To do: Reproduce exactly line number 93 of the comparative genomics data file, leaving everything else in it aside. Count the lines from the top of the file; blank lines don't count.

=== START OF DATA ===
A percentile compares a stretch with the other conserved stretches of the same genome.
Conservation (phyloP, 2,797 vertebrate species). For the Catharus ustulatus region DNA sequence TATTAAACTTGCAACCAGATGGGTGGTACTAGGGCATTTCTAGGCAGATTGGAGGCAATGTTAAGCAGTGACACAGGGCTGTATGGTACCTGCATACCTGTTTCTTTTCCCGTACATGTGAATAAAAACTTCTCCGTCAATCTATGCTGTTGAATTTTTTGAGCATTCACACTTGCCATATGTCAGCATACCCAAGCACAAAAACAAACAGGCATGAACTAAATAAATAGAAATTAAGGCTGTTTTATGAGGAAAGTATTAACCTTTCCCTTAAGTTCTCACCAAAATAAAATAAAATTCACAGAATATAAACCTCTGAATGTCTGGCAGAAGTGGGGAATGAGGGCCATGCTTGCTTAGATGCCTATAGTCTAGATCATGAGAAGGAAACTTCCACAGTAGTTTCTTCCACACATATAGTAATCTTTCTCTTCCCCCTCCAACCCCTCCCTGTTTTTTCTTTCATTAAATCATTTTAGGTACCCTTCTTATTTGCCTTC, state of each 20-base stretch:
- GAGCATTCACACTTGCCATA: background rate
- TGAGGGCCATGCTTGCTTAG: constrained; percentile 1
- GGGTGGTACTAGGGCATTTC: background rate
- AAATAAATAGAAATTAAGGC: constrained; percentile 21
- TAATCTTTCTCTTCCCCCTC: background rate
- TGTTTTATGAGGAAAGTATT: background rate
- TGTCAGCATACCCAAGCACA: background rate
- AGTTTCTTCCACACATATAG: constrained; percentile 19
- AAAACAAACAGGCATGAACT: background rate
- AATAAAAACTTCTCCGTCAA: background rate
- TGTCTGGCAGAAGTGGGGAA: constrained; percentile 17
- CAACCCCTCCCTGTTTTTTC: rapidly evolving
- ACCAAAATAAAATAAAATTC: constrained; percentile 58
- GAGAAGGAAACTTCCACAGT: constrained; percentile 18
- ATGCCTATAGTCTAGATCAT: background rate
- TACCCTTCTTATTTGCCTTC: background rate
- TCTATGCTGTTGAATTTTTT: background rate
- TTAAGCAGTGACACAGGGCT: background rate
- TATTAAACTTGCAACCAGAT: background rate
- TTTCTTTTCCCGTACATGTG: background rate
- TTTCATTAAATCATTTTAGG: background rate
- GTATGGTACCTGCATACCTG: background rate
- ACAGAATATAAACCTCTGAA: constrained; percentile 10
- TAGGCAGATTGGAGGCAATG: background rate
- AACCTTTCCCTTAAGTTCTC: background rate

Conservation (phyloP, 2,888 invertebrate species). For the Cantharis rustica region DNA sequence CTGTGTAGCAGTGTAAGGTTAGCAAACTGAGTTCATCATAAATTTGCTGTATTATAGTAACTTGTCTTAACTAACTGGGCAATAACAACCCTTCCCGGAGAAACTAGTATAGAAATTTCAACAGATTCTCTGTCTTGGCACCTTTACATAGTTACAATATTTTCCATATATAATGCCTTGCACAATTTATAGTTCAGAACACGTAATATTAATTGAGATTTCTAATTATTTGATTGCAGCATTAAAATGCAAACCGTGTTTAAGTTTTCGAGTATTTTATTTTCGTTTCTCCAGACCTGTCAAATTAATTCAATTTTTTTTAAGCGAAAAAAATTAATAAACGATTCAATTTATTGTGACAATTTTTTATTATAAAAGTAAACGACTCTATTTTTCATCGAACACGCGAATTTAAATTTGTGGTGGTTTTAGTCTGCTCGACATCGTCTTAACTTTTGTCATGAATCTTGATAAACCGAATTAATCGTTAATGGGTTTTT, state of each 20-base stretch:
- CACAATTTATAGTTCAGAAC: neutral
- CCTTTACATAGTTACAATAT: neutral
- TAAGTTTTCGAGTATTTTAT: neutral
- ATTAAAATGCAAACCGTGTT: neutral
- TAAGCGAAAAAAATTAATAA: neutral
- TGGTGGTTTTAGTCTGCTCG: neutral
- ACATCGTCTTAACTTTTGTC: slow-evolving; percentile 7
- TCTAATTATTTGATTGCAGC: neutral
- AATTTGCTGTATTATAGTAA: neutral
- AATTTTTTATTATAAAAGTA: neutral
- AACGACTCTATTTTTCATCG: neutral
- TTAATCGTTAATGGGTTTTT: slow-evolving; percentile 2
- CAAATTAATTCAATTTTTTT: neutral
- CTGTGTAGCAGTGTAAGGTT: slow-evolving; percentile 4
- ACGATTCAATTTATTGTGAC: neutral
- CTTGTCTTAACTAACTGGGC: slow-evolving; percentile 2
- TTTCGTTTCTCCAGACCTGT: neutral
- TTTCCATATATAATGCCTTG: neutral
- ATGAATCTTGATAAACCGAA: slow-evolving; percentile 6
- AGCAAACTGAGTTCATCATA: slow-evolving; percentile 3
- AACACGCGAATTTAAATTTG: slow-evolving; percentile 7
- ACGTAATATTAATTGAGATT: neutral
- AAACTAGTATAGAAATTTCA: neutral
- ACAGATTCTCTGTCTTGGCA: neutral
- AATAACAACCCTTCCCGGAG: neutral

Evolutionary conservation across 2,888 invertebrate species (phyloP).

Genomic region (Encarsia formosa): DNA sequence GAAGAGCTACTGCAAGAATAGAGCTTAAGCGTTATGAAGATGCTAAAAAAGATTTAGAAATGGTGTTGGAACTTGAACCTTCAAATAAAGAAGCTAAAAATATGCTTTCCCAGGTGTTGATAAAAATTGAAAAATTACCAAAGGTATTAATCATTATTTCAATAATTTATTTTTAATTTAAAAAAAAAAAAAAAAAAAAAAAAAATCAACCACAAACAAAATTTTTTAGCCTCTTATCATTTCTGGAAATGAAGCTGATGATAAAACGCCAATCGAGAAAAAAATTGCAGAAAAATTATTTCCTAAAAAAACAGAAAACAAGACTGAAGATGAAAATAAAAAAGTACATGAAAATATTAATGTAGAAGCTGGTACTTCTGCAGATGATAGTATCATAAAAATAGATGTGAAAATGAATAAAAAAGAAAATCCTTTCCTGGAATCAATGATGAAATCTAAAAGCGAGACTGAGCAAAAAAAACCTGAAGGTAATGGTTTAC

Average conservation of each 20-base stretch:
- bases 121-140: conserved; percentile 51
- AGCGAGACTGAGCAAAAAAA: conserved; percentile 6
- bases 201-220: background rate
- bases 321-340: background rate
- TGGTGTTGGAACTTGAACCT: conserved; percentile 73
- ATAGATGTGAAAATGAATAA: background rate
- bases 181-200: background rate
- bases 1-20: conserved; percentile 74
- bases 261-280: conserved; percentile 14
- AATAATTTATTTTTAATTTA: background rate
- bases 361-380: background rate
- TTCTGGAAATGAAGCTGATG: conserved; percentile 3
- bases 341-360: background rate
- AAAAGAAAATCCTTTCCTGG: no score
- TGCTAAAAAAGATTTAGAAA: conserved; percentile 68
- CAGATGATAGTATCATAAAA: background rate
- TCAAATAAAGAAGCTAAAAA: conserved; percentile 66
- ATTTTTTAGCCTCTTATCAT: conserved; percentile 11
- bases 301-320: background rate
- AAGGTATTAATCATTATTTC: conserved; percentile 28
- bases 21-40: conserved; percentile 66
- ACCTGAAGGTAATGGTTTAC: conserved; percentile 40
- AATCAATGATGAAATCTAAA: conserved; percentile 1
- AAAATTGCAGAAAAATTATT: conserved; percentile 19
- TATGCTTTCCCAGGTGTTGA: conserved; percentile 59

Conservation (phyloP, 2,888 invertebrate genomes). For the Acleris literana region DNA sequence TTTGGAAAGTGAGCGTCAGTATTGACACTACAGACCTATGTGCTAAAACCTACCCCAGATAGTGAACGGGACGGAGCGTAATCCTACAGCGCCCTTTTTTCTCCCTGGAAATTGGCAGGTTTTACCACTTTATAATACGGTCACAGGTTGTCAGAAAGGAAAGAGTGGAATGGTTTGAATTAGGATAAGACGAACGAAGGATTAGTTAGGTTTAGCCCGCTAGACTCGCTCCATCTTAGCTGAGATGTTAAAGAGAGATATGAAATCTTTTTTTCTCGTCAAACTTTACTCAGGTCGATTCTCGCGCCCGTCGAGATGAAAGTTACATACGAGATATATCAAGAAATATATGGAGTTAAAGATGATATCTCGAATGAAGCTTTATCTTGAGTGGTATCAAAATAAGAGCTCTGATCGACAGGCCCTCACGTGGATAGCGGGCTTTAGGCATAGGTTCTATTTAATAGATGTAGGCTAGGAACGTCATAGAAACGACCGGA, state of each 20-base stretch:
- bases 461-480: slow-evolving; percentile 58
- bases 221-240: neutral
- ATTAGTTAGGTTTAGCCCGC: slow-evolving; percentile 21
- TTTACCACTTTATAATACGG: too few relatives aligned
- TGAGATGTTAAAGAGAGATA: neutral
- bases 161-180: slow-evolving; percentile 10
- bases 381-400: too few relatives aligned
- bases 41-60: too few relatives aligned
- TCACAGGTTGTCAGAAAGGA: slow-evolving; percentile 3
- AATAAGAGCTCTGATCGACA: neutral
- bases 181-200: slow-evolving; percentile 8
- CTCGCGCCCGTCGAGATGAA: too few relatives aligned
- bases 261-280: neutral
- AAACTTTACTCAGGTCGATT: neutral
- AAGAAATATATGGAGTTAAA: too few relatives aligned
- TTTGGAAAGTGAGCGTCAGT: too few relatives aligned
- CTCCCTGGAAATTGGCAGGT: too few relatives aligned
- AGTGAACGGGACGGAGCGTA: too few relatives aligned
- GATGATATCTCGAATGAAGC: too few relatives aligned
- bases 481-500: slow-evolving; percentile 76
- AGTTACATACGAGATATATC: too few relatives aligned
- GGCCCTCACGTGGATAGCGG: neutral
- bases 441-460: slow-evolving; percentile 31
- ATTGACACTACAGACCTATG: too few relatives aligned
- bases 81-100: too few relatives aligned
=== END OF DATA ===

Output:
- bases 181-200: slow-evolving; percentile 8